Reasonable Cause and IRAs
When it comes to correcting certain IRA mistakes, what does the IRS consider “reasonable cause”? This is a common question with respect to requests for relief related to IRA transaction errors. Unfortunately, there is no black and white answer but if a taxpayer petitions the IRS for relief, the taxpayer must provide evidence showing “reasonable cause.”
Absent clear-cut rules, some guidance can be gleaned from regulations, private letter rulings (PLRs) and court cases. Reasonable cause is typically established by something wholly out of the taxpayer’s control such as grave illness, death or erroneous advice from the IRS. Other factors such as willful neglect on the taxpayer’s part, lack of ordinary care, prudence or diligence may be considered.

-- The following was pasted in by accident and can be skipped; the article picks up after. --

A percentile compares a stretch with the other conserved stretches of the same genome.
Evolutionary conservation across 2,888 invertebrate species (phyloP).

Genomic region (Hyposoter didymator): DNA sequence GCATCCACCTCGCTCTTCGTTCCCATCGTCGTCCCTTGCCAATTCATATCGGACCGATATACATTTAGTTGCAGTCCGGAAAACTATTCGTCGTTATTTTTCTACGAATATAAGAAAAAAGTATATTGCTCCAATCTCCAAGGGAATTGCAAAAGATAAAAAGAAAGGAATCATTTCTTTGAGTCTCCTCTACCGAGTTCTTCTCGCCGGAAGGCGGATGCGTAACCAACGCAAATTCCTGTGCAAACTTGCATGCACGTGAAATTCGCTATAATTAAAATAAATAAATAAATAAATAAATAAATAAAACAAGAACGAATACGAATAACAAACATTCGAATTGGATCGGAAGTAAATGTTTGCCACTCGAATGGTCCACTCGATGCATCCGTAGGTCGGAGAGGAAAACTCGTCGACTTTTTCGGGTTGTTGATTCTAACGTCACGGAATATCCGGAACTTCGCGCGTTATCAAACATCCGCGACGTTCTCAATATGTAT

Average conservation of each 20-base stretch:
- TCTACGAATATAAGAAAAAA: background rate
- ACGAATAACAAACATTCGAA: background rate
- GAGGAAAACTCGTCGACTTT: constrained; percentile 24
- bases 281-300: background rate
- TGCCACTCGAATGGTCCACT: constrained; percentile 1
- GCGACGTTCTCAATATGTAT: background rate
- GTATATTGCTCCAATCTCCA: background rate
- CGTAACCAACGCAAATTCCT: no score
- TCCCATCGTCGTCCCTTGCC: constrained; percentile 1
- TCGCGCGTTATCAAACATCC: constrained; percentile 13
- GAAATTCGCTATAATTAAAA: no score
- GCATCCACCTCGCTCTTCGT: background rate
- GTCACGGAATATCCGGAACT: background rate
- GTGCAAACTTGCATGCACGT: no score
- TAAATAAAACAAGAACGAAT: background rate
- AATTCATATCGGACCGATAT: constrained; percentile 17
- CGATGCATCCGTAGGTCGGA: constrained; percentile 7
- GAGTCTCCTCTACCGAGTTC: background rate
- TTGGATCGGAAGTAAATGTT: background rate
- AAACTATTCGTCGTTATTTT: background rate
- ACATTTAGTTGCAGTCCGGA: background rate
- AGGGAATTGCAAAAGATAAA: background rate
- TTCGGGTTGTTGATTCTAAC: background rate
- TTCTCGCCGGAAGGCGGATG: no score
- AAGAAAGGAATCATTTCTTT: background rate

For example, in the case Stine v. U.S., Mrs. Stine missed a gift tax filing deadline and sought relief from the IRS. She cited several health problems as the “reasonable cause” for her failure to meet the deadline. She presented proof of various health problems including pneumonia, recurrent upper respiratory infections, knee pain, knee replacement surgery, a thyroid growth, heart palpitations, and cataract surgery. The IRS still denied her request for penalty abatement…why?
Mrs. Stine’s evidence showed she was only in the hospital for one night and during this time she had executed several other (arguably more complicated) transactions that were unaffected by her list of ailments. The Court found no reasonable cause and denied her request for relief noting “Mrs. Stine was only selectively incapacitated as to her gift tax obligations.”
The Court affirmed Mrs. Stine’s obligation to pay $450,000 in penalties plus $21,500 in interest, ouch.
Source: Stine v. U.S. (Fed. Cl., Oct. 23, 2012, 10-445 T) 2012 WL 5207502